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How Firms Are Scaling and Keeping Investment Management In House

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As advisors plan to grow their businesses, many are seeking to efficiently scale their business so that they can substantially increase revenues without increasing work hours or costs (for new employees, operating expenses, etc.). Making things easier for you and your firm might be helpful. However, be sure to keep your clients’ needs and preferences in mind as you make changes to gain efficiencies. Will the changes you implement help or hurt the client experience? Clients want an experience that is simple and clear for them and they may be willing to pay more or recommend your business to others in exchange, according to market research.

Uncovering efficiencies for the firm that also help clients can invigorate profits. Some firms rely on in-house competencies to meet this challenge. Other firms may choose to expand their capacity by outsourcing functions they once handled in-house. In line with our quest to find out what firms expect and receive from using external investment expertise, we have been asking advisors about their business needs, growth, and the activities they focus on to achieve value .

FlexShares has dedicated 10 years to the study of how advisory firms might use external expertise. The Race To Scalability 2020 is the sixth in a series of biennial reports on our ongoing research. We talked to more than 500 respondents in the advising profession, including RIAs (33%), independent broker/dealers (35%), hybrid/dually registered RIAs (13%), regional broker/dealers (8%), Insurance broker/dealers (6%). The size of assets under management across the respondent pool ranged from under $50 million (27%) to over $3B (13%).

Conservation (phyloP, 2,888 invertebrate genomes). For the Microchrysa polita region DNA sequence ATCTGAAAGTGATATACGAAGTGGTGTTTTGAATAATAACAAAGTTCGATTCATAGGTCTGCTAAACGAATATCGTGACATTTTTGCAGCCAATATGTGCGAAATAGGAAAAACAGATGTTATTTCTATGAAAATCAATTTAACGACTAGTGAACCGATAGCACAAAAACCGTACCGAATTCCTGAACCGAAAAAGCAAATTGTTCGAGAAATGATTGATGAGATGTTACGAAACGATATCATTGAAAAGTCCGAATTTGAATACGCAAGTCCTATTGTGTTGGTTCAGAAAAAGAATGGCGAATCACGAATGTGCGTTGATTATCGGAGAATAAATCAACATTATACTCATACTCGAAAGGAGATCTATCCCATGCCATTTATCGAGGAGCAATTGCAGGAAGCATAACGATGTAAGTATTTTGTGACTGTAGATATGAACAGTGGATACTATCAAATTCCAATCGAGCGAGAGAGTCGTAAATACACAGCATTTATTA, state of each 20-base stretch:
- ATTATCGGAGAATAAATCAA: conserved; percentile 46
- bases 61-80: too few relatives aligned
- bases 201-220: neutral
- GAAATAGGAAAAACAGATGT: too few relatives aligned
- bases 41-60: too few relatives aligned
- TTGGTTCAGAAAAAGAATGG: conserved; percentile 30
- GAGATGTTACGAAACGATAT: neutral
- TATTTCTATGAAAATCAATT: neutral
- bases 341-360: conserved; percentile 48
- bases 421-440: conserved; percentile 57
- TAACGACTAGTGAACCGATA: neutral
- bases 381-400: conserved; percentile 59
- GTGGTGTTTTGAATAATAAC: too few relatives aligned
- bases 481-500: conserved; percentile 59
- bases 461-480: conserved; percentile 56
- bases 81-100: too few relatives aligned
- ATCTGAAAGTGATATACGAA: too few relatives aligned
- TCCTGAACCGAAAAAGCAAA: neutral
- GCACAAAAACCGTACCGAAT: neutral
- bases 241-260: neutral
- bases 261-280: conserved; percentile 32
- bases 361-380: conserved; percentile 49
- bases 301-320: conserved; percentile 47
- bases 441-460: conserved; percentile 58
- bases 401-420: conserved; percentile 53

Key Takeaways

  • All participants report outsourcing at least one business function
  • 59% of advisors say they successfully used an external provider to grow
  • More time with clients is the top reason given for outsourcing

We sought details about how advisors used their internal resources and the outcomes they achieved when using external managers. For example, we asked advisors how they spent their time to get a sense of their core activities. They told us that each week, on average, they spend 9.5 hours in client meetings, 8.0 hours on portfolio monitoring, 6.4 hours working with technology, 6.2 hours on portfolio construction, and 4.3 hours weekly on manager research.

Advisors who managed all investments in-house told us where they used external help. Investment product analysis (66%) and information technology (60%) were the most commonly outsourced functions followed by marketing (39%) and asset allocation models (29%). All survey respondents used an external provider for at least one business function, but most outsourced more than one function.

We wanted to know if advisors who manage investments in-house had changed their overall usage of other third party providers over the last three years and why. Just 5% reported a decrease in outsourced business functions. In comparison, 61% reported no change and 34% increased their level of outsourced business functions. Among those who had increased usage, freeing up time to work with clients was reported as a motivation for 63%. Business development was cited by 55% and cost-cutting by 21%.

Throughout the life of this 10-year survey, the majority of advisory firms (about 60%) keep the investment function in-house. We regularly ask what would need to happen change their decision to use external investment managers. We discovered that the top three potential scale tippers are capabilities that could uncover efficiency in the client experience as well make things easier for the advisor: